Nor was this an innocent mistake. The thing that strikes me about Europe’s archons of austerity, its doyens of deflation, is their self-indulgence. They felt comfortable, emotionally and politically, demanding sacrifice (from other people) at a time when the world needed more spending. They were all too eager to ignore the evidence that they were wrong.

And Europe will be paying the price for their self-indulgence for years, perhaps decades, to come.

—Paul Krugman
Much Too Responsible

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A Vague Sentence in Unhitched

Unhitched - Richard SeymourEarlier this month, I published a brief except from Richard Seymour’s Unhitched. It was about how one of Christopher Hitchens’ primary complaints against religion was how it was used to oppress women. But Hitchens himself was a complete sexist who wasn’t keen on women’s rights. It didn’t seem controversial. Hitchens’ sexism and anti-choice beliefs were very well know. As usual, Hitchens was never shy about sharing his views on such objective topics as the lack of funny women. But a couple of days ago, I got an email from someone asking if I had a reference to what Seymour had referenced. And then soon after, I got the another email (emphasis in original):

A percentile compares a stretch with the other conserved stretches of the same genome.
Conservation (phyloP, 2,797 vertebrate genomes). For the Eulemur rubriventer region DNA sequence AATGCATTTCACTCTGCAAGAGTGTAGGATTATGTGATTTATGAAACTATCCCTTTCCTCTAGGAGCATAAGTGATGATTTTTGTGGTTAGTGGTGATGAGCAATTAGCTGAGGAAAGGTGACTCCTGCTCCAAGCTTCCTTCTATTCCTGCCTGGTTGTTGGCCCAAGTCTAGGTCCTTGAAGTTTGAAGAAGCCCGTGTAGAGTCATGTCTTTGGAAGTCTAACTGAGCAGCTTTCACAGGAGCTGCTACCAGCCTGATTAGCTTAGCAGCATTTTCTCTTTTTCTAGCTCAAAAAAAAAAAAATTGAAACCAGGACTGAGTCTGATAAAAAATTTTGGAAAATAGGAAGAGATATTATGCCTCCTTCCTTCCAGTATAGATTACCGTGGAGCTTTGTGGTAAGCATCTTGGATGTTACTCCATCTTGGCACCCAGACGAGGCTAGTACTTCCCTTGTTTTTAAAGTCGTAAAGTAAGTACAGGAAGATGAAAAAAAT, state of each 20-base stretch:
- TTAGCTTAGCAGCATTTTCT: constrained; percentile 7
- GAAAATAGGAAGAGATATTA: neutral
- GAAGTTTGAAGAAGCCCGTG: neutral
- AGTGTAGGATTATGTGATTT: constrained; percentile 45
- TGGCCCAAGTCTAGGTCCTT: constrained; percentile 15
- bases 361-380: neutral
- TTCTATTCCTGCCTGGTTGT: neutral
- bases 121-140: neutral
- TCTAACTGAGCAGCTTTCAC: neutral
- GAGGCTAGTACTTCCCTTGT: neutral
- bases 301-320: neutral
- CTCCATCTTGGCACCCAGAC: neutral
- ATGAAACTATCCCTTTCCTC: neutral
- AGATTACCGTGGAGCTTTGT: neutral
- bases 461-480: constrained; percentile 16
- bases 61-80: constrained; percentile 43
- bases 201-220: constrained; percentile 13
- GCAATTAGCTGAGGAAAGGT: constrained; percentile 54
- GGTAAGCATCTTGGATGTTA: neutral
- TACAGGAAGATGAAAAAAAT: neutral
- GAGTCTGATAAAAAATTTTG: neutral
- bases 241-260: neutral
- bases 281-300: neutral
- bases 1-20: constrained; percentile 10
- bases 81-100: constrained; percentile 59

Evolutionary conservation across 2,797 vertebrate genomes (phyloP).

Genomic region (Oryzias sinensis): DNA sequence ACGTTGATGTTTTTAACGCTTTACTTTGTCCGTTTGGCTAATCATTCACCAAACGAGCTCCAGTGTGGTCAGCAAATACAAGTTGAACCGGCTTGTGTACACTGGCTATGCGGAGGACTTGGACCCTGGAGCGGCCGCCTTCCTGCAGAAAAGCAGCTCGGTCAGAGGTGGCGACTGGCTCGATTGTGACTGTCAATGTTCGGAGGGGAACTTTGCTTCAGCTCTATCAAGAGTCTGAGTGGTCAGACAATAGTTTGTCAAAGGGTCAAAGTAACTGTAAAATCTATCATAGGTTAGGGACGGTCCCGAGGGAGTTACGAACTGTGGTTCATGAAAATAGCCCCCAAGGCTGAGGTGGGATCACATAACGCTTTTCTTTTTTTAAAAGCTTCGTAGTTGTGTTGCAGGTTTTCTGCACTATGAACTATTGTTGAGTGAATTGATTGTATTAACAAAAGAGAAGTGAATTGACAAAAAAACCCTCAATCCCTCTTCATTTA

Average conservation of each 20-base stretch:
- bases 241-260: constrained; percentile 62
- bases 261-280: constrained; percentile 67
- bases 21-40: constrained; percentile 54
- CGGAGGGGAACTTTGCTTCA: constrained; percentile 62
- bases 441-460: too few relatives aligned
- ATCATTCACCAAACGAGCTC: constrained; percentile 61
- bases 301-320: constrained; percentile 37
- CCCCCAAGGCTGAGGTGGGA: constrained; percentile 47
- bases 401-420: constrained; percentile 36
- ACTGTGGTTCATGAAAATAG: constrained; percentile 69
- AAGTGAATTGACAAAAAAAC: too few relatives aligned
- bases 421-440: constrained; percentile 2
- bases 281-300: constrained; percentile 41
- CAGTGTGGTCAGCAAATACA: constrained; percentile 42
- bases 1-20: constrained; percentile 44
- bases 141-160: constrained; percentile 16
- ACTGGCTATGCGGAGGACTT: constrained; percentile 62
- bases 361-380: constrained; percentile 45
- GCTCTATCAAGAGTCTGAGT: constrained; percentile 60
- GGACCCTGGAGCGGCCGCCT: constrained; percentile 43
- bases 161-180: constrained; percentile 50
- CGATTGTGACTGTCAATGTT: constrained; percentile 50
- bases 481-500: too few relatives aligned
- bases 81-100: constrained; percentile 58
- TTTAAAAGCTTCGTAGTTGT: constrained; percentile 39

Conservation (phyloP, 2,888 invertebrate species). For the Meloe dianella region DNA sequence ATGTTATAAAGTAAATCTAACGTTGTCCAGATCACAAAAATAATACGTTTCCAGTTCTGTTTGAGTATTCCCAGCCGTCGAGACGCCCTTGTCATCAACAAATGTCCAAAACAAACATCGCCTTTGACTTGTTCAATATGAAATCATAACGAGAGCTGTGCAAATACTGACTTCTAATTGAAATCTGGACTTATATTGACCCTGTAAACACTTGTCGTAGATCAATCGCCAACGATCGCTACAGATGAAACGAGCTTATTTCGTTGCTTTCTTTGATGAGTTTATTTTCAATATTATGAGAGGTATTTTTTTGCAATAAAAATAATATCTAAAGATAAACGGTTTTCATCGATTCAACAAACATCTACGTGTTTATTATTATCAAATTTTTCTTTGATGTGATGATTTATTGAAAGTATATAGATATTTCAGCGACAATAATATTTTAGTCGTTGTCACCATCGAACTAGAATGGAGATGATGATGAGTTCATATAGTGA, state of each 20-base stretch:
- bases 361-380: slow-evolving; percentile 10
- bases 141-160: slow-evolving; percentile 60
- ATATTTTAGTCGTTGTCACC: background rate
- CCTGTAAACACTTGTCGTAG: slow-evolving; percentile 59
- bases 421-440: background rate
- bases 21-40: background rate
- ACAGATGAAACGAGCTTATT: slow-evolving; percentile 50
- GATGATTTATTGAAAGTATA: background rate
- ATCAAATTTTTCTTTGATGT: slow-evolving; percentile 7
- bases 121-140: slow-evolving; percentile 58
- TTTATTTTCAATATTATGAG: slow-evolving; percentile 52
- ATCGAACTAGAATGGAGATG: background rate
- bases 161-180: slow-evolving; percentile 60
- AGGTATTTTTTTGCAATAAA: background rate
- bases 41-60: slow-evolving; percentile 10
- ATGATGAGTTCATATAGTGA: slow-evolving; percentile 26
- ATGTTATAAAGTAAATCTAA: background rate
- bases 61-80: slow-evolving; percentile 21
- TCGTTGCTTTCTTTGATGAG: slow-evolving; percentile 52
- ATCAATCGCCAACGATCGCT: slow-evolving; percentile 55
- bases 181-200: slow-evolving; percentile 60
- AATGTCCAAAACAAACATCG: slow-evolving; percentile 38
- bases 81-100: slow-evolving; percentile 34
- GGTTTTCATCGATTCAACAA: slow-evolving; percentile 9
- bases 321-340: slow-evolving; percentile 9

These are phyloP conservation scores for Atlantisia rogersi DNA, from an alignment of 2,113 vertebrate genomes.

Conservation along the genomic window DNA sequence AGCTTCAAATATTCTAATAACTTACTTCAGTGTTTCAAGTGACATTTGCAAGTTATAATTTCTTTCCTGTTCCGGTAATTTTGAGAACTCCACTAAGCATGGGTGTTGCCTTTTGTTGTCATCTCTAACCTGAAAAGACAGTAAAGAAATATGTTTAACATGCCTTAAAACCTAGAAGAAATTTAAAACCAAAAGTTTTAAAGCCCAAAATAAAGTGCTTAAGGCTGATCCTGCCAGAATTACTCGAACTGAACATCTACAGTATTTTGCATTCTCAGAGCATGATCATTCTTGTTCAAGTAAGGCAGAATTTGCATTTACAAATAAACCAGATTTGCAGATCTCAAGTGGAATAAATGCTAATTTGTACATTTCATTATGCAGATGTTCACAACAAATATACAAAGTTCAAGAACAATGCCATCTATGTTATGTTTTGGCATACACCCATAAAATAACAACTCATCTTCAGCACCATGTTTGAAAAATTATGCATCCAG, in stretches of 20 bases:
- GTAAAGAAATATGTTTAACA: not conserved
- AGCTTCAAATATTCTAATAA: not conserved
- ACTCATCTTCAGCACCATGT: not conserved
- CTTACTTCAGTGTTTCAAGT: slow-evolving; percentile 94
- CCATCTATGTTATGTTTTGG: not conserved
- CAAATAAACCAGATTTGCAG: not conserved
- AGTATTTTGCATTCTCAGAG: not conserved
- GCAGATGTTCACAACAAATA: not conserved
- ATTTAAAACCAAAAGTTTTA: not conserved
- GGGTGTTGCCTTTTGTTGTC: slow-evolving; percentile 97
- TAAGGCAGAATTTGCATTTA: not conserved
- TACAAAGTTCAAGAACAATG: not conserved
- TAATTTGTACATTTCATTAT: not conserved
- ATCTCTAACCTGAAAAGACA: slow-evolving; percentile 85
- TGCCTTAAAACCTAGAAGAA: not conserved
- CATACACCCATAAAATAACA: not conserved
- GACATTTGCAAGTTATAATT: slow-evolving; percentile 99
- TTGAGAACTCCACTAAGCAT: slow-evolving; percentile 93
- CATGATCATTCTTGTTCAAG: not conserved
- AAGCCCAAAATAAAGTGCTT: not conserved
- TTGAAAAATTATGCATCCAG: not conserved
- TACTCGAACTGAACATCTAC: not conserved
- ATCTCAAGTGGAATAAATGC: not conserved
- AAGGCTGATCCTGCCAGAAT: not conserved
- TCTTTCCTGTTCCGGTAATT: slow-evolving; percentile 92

I found it in a 1989 issue of The Nation and the argument is 100% the opposite of what Mr. Seymour asserts. Perhaps more research should be done before excerpting the works of someone who either has not read the originals, or has and has decided to fabricate an argument out of misused quotes.

Before getting to the meat of the issue here, this is clearly an extremely silly (yet angry) person. Assuming that an error was found, that hardly counters the point at hand. Basically, all Seymour is saying is that Hitchens was a sexist with anti-choice views. this is true. What’s the big deal here? So I dived into the quote and realized that the problem must stem from the following sentence: